Multiculturalism: The Missing Bodies and Voices

  • Ayla Raza
Part of the Explorations of Educational Purpose book series (EXEP, volume 27)


There is a void within anti-racism literature: the realities of Brown students are missing. There is also a lack of Canadian research on the model minority myth and on how Canadian multiculturalism is enacted within the education system and its effects on students. It is my hope to add the Brown perspective to anti-racism research by shedding some light to the experiences of Brown students as one example of the education system’s continued racism. The current system of education privileges Western knowledge and operates within the notion that Whiteness is the norm. Mainstream, or liberal multiculturalism, and its category of the model minority assist in maintaining the system as it exists. Bringing a critical perspective to liberal multiculturalism, this chapter demonstrates how the model minority myth has created and continues to maintain a hierarchy of non-White bodies within the education system. Further, the model minority category perpetuates the stereotype that all Brown students are academically successful. As one way to disrupt this homogenization of Brown bodies, this chapter utilizes the term Brown over South Asian. Using personal experiences as a Brown student and educator, this chapter engages an anti-colonial and anti-racism framework to disrupt the model minority myth. To do this, experiences of Brown students who fit within the myth, as well as the silenced experiences of Brown students who do not fit within the myth, will be discussed and analyzed, bringing the missing voices to the forefront.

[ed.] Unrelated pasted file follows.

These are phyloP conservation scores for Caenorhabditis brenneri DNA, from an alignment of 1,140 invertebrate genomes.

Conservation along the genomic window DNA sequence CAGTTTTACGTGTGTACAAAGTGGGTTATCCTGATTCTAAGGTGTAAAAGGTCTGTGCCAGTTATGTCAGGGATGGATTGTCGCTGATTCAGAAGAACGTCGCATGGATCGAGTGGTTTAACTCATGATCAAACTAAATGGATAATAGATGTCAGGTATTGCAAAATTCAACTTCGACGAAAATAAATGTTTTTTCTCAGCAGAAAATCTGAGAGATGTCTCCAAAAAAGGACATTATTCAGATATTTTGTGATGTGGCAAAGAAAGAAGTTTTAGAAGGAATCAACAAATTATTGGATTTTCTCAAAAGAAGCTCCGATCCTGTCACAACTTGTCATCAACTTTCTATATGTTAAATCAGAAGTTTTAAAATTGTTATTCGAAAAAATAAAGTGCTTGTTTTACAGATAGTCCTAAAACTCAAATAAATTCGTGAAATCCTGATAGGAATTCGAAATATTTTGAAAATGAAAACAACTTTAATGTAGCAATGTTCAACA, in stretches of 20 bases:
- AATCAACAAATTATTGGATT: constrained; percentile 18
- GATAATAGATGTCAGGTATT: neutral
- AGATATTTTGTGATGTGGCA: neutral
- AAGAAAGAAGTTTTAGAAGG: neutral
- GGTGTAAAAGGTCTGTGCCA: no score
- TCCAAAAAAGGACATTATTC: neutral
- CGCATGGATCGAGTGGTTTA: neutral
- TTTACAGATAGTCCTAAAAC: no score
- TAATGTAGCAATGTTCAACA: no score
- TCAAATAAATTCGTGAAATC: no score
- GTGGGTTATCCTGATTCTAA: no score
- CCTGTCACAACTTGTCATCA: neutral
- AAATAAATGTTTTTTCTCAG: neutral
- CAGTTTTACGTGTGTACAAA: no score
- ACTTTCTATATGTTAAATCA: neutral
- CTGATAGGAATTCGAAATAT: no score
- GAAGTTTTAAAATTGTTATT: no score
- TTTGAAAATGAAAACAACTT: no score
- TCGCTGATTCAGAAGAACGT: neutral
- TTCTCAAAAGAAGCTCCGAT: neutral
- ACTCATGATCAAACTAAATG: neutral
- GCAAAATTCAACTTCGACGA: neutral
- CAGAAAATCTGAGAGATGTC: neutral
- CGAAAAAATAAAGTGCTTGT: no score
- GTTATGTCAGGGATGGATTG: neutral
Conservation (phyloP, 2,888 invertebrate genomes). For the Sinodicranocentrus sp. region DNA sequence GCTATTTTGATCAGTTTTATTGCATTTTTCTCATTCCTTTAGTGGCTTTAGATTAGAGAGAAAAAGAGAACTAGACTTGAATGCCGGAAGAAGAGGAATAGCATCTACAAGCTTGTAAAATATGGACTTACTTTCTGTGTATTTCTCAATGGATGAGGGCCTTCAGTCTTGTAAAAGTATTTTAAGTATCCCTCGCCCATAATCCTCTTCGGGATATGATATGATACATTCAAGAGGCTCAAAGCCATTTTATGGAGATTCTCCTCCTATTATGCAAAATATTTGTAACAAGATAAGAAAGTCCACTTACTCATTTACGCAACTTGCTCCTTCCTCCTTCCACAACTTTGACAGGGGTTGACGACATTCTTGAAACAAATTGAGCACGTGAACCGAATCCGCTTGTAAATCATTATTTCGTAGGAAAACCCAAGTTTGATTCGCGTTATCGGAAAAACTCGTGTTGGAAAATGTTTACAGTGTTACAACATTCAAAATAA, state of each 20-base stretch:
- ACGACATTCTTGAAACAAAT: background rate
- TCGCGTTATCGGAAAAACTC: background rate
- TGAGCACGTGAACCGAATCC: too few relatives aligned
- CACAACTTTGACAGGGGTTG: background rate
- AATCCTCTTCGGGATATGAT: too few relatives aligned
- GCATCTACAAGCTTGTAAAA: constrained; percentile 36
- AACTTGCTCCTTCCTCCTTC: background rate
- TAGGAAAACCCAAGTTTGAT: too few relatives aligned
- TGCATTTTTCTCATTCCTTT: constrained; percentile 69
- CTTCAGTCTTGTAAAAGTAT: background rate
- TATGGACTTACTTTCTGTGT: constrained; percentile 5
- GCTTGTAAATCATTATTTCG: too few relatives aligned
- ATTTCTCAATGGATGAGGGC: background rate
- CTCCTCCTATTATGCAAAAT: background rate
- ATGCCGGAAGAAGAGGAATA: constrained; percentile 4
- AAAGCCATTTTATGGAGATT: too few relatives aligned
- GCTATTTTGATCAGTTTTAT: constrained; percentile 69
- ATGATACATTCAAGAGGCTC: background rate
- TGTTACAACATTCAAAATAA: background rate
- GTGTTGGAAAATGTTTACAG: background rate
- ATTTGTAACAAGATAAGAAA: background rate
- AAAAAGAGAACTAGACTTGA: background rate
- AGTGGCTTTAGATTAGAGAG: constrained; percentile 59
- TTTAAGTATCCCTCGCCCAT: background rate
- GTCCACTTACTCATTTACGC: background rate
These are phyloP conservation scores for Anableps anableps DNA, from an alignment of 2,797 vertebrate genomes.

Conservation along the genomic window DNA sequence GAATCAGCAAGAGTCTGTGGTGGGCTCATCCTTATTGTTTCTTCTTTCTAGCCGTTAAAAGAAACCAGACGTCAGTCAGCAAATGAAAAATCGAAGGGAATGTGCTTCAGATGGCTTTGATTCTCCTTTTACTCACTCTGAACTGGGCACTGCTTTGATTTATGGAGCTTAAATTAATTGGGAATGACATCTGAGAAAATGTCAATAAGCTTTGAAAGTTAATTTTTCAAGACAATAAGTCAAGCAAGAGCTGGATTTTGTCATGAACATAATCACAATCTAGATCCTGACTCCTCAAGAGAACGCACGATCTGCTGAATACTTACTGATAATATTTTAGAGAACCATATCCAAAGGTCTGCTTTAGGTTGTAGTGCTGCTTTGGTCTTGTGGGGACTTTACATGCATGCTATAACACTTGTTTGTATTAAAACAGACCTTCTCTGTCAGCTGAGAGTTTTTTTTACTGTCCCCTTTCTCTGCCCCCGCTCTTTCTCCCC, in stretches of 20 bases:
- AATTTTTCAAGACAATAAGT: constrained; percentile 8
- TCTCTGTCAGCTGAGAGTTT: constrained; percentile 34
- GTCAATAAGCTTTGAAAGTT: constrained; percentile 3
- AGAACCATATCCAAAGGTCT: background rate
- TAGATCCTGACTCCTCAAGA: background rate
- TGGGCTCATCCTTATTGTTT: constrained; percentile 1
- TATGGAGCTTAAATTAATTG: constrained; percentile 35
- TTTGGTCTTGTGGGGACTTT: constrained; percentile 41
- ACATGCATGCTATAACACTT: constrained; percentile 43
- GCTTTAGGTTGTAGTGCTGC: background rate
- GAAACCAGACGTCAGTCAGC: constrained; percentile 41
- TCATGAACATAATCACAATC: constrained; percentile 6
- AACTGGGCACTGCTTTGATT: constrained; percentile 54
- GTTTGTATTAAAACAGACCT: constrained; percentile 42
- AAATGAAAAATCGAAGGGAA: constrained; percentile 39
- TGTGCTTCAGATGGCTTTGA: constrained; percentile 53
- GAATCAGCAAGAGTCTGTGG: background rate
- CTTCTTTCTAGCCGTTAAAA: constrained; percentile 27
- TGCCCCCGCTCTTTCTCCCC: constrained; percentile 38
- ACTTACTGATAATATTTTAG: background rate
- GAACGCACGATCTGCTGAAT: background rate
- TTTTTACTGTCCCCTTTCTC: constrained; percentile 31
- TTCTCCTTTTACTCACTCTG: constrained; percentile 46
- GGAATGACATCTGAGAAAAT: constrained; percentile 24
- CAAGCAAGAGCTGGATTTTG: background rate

White Student Racial Category Colour Blindness Model Minority Asian American Student 
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Copyright information

© Springer Science+Business Media Dordrecht 2014

Authors and Affiliations

  1. 1.Master of Education, Ontario Institute for Studies in Education (OISE)University of TorontoTorontoCanada

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